Rootle rootle »« Scientific American responds

So many people put in their time, their passion

Government waste – bad thing, right? Well here’s some government waste for you.

More than 10 years of planning, $10 million of government funding and  tireless work from the team that discovered life in a lake buried beneath an  Antarctic glacier earlier this year may largely go to waste because of the  government shutdown.

Oh that kind of government waste…

The WISSARD drilling program — a collaborative effort of 14 principal  investigators including glaciologists, geophysicists, microbiologists and others  from nine institutions across the country — is one of the largest programs ever  fielded by the U.S. Antarctic Program.

The team consists of more than 50 scientists, graduate students and support  staff members, who aim to explore the underbelly of the West  Antarctic Ice Sheet— a flowing mass of ice about the size of France — in  order to study its dynamics and improve models that predict its melting rate. If  it were to melt completely, the ice sheet would increase average global sea  level by between 10 to 16 feet (3 to 5 meters).

Oh, don’t worry, the market will take care of that.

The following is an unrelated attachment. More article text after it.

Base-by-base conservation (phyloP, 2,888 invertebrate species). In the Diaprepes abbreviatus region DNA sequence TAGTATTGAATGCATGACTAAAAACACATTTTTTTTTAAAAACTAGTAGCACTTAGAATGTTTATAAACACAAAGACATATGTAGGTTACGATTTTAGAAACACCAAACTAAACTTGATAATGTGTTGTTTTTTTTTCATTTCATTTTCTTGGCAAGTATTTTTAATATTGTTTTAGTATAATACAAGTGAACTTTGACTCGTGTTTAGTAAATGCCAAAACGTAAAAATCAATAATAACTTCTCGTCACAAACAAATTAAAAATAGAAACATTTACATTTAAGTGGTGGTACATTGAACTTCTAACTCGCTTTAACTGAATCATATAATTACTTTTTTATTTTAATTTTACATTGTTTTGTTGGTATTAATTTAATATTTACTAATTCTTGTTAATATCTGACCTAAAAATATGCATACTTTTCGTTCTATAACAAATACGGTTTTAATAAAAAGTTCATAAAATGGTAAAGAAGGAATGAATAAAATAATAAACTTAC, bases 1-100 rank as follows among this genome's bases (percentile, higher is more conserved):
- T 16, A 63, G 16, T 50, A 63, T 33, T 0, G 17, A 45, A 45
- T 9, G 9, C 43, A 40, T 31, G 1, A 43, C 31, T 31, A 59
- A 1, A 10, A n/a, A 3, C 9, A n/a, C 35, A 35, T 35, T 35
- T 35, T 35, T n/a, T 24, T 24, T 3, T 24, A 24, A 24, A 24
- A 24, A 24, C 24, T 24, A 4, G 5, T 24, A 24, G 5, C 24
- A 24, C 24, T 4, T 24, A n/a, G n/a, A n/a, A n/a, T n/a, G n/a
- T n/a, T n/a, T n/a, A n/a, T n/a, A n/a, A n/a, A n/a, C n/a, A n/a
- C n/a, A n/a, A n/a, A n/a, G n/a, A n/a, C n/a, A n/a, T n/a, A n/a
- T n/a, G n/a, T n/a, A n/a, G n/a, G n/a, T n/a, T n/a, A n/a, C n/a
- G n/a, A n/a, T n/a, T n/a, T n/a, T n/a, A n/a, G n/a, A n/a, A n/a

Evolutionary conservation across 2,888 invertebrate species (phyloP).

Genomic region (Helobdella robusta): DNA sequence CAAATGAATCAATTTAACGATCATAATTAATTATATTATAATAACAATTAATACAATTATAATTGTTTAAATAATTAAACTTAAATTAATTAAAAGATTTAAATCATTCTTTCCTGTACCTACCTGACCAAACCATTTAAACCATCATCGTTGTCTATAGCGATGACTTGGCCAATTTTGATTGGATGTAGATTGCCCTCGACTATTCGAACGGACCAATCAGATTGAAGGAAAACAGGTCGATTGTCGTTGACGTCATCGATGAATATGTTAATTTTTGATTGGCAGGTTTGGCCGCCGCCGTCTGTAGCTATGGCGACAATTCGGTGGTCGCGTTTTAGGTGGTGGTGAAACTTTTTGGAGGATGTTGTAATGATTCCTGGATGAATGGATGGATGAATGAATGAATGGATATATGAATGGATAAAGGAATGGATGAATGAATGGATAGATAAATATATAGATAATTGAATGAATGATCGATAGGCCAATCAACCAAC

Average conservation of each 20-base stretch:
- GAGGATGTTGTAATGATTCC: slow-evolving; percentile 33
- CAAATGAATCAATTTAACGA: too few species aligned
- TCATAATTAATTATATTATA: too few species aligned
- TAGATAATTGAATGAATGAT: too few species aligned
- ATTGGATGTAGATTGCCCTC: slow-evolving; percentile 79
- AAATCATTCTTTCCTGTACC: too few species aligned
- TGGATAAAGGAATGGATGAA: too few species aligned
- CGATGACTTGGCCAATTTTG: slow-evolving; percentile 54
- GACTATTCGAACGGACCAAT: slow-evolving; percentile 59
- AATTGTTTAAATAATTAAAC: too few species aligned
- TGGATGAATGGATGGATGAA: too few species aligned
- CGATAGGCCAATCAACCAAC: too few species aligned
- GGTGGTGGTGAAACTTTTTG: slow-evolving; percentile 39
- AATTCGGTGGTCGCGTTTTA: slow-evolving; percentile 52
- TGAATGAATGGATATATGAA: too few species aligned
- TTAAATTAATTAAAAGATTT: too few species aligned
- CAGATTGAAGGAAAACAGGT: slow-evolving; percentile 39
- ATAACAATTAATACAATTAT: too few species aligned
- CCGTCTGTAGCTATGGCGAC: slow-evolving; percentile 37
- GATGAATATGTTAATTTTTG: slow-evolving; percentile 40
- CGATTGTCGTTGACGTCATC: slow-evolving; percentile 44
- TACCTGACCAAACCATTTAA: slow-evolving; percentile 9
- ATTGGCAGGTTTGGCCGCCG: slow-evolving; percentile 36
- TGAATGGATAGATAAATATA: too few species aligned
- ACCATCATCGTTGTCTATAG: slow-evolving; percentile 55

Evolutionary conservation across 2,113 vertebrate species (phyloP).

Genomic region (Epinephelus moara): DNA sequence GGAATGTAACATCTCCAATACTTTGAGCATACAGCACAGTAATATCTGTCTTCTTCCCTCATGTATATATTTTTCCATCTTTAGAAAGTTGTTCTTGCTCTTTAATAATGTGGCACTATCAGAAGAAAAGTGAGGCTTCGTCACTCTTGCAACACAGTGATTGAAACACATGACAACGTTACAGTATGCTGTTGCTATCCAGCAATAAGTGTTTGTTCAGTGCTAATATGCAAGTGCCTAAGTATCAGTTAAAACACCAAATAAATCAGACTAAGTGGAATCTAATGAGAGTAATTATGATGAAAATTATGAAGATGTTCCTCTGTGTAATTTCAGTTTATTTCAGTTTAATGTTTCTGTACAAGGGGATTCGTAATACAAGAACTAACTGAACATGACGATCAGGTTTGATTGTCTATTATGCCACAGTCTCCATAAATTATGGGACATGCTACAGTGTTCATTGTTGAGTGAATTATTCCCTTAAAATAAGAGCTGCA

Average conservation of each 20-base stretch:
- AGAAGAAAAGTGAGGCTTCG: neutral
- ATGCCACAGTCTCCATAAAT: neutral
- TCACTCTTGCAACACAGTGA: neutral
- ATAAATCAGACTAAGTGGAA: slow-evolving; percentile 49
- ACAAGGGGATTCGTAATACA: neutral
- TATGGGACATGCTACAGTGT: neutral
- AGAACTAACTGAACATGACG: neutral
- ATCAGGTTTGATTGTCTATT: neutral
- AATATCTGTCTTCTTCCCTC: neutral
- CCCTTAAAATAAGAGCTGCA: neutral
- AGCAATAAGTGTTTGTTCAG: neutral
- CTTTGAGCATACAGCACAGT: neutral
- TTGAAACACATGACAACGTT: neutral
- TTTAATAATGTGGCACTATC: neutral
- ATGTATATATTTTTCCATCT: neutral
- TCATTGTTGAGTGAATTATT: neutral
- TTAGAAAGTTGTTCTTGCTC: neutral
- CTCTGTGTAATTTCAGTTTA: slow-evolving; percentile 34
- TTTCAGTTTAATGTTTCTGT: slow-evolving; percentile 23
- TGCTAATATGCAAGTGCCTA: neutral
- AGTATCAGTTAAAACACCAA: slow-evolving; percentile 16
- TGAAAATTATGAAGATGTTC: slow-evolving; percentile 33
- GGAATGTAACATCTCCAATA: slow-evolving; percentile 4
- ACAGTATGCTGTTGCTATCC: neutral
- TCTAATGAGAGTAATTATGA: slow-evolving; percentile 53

the National Science Foundation announced this week that it would cancel  its entire U.S. Antarctic research program until the shutdown ends,  jeopardizing the entire second half of the WISSARD program.

“It’s heartbreaking,” said Slawek Tulaczyk, a glaciologist at the University  of California, Santa Cruz, and a principal investigator with WISSARD. “So many  people put in their time, their passion into making sure that this happens. It  takes a lot of professional, dedicated work.”

Tulaczyk’s team has worked through many weekends over the past three months  preparing to ship scientific equipment — some of which they spent years  designing specifically for this year’s work — down to Antarctica to ensure that  it arrives in time for their field season.

Those shipments have now stopped en route, and likely won’t arrive in Antarctica by  mid-November as had been scheduled.

“If we can’t get stuff into the field on time, then there is no reason to see it forward,” Tulaczyk told LiveScience.

They can’t just do it later, because then they would get into the Antarctic winter, and that’s not safe.

Tulaczyk said this series of events may cause his graduate students to  question if science was the right investment for them to make with their lives. It’s not the loss of one field season that makes the difference, he said, but the years of preparation and coordination that may now go to waste.

But unless North Korea or Iran suddenly produces some scarily advanced piece of technology that could give them Immediate World Domination, the burn-it-all-down Republicans won’t give a fuck.

Comments

  1. says

    Argh! It is so frustrating! I feel like I really am angry, like, every day, all the time, these days, thanks to news like this constantly emerging.

Leave a Reply

Your email address will not be published. Required fields are marked *

You may use these HTML tags and attributes: <a href="" title=""> <abbr title=""> <acronym title=""> <b> <blockquote cite=""> <cite> <code> <del datetime=""> <em> <i> <q cite=""> <strike> <strong>